Forty years in the making, the Franklin D. Roosevelt Four Freedoms Park was finally dedicated on October 17, 2012. The new park takes its name from a speech President Roosevelt made on January 6, 1941 in which he said the way to justify the enormous sacrifice of war was to create a world centered on four essential human freedoms: freedom of speech and expression, freedom of worship, freedom from want and freedom from fear. The words were later incorporated into the charter of the United Nations.
The 4-acre, tree-lined park is on the southern tip of Roosevelt Island in the East River with spectacular views of Manhattan and the UN.
At the opening ceremony, former President Bill Clinton said Roosevelt’s dream for a better world “is still the right dream for America.”
It was New York Governor Nelson Rockefeller and Mayor John Lindsay who first announced plans to build the memorial in 1973 and appointed Louis I. Kahn as its architect. Kahn completed the plans for the park’s sleek, minimalist design before he died suddenly in 1974. The city, on the brink of bankruptcy, shelved the plans.
Plans were revived by former Ambassador to the UN William vanden Heuvel in 2005 after an Oscar-nominated documentary about Kahn, “My Architect,” reawakened interest in the project. More than $53 million was raised from private donors, the city and state. A legal dispute with two major donors over how prominently their names would be displayed at the memorial had threatened to further delay the park’s debut.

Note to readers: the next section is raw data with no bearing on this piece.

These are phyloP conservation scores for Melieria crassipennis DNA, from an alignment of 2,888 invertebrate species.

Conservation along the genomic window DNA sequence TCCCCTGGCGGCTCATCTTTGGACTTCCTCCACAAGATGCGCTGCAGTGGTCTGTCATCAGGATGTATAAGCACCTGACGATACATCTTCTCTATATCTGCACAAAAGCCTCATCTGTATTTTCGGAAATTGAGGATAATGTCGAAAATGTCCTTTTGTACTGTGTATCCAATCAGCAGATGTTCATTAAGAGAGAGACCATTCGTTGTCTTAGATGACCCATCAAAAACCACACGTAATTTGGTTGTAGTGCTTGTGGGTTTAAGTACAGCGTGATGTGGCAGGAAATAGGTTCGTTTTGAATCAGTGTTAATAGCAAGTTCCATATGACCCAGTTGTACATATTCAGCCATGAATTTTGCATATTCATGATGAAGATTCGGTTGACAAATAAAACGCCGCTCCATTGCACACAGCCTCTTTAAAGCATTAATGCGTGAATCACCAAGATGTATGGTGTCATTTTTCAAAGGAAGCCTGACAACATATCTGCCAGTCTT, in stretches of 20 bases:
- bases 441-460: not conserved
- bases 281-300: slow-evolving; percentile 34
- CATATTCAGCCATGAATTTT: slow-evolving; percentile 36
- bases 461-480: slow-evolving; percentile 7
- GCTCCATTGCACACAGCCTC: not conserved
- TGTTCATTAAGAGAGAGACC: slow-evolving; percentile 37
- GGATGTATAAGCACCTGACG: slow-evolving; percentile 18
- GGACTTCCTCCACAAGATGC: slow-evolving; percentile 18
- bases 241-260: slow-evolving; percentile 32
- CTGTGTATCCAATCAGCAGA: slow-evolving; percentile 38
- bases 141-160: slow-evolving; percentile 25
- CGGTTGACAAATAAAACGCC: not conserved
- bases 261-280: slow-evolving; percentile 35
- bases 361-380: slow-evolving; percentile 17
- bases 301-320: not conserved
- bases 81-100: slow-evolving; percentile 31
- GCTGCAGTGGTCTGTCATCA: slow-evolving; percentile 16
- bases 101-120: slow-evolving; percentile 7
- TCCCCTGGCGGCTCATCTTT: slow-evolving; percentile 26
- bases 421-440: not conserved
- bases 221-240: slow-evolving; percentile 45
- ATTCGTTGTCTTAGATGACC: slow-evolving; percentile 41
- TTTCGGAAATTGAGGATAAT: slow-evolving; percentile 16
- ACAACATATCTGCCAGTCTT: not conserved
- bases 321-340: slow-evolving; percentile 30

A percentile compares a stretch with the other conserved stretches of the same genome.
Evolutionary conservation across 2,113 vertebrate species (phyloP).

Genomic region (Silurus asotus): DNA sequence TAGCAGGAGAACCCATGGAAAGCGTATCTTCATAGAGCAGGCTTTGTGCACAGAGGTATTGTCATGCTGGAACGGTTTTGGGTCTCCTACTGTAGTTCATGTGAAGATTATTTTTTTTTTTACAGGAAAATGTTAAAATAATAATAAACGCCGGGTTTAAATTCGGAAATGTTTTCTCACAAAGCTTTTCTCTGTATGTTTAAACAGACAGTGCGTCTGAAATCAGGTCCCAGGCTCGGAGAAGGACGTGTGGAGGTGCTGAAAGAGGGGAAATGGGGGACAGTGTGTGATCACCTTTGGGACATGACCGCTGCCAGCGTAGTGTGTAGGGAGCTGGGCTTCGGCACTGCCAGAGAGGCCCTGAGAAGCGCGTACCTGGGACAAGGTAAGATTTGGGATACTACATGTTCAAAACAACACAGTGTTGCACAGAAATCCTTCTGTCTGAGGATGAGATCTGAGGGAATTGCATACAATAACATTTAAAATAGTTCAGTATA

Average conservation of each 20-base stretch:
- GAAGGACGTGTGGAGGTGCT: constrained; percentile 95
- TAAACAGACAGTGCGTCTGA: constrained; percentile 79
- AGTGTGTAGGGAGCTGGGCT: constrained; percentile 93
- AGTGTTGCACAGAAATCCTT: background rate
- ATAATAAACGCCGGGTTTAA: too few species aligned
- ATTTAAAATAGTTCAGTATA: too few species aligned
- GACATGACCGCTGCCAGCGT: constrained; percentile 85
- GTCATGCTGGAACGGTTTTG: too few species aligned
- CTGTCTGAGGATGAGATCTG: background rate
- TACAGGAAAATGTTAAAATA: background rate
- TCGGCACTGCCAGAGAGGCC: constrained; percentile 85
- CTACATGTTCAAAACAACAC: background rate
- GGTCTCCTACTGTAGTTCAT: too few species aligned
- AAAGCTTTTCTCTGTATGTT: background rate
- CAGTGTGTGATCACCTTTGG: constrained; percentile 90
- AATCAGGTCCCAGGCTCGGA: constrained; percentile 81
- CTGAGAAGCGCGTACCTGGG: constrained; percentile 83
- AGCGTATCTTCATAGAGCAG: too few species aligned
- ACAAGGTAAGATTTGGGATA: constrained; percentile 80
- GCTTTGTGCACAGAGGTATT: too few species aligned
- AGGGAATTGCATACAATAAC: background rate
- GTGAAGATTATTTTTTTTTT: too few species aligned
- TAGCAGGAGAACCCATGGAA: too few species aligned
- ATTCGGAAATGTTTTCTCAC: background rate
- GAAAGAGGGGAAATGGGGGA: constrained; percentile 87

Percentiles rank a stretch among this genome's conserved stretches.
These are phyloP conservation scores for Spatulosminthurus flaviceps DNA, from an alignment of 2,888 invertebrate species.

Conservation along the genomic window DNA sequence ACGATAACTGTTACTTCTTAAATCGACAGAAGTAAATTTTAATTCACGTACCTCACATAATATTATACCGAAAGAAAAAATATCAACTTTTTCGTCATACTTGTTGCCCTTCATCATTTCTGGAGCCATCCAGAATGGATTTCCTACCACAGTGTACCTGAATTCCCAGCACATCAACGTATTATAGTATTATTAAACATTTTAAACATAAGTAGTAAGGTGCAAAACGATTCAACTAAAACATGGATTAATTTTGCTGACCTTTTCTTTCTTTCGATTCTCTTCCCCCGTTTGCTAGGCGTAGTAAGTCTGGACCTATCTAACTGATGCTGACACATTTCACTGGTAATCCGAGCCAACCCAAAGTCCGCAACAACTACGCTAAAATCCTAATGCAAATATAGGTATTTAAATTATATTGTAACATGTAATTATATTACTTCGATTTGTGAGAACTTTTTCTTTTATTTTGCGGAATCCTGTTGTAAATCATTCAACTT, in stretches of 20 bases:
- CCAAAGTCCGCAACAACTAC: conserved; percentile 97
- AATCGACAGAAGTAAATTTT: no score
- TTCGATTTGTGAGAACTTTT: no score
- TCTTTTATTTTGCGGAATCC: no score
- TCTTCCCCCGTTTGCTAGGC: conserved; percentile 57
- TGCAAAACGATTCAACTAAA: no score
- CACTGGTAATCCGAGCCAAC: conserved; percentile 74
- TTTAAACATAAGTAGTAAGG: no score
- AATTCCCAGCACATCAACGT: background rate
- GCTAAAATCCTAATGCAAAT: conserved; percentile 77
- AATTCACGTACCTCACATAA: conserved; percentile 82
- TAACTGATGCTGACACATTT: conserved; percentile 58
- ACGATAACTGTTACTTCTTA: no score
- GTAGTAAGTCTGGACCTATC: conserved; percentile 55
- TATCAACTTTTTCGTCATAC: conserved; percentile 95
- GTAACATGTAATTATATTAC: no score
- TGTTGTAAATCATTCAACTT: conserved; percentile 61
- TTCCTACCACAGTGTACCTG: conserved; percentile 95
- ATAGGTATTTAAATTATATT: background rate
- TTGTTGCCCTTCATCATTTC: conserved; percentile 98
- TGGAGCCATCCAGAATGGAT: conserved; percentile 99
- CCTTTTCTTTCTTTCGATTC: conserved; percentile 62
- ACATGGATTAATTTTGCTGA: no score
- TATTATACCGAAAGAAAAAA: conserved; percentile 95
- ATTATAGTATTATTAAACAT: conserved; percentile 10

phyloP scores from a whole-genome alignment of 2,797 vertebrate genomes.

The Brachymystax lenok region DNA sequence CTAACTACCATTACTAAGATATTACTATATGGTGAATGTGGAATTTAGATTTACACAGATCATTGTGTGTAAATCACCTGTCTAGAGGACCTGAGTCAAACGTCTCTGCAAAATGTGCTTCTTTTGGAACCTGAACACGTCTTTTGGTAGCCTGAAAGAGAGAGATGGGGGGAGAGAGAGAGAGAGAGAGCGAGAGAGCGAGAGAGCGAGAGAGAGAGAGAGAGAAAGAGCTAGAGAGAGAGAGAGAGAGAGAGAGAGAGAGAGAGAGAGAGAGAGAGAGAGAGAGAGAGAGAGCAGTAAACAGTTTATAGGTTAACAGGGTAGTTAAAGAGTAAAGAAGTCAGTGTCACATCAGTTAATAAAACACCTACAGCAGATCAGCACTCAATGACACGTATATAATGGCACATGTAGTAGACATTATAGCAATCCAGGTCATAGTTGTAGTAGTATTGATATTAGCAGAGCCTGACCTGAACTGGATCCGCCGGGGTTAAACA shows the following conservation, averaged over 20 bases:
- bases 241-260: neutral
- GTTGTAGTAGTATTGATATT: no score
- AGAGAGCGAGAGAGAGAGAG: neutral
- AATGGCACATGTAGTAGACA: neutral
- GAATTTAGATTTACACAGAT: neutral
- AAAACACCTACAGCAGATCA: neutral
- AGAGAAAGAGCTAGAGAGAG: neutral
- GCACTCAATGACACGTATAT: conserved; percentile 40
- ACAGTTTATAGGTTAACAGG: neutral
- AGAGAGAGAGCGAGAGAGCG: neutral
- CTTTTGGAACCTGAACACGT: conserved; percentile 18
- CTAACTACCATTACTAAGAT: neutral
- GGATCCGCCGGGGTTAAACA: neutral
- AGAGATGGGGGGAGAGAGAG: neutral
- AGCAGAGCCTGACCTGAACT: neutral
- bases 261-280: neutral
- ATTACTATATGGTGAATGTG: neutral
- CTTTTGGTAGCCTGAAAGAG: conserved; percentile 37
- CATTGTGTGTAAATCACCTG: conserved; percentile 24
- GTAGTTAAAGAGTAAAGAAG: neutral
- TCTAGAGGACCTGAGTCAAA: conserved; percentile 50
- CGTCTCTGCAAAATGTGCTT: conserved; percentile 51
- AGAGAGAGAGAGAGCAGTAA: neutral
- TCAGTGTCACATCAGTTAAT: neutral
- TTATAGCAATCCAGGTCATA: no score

The park is Kahn’s only work in New York City and is the only memorial to Franklin Roosevelt in his native New York State. Fundraising continues to transform a crumbling, abandoned 19th-century smallpox hospital on the island into the park’s visitor center.
Joseph L. Plaud, advisor to the National New Deal Preservation Association, attended the opening ceremony. “There is nothing more special than an event mainly populated by unreconstructed New Dealers, like myself,” he said. “The speeches by President Clinton and Governor Andrew Cuomo, and the closing speech by Bill vanden Heuvel, renewed our faith in what progressive government can do for the American people, even in our fractious political age…”
The park opened to the public on October 24.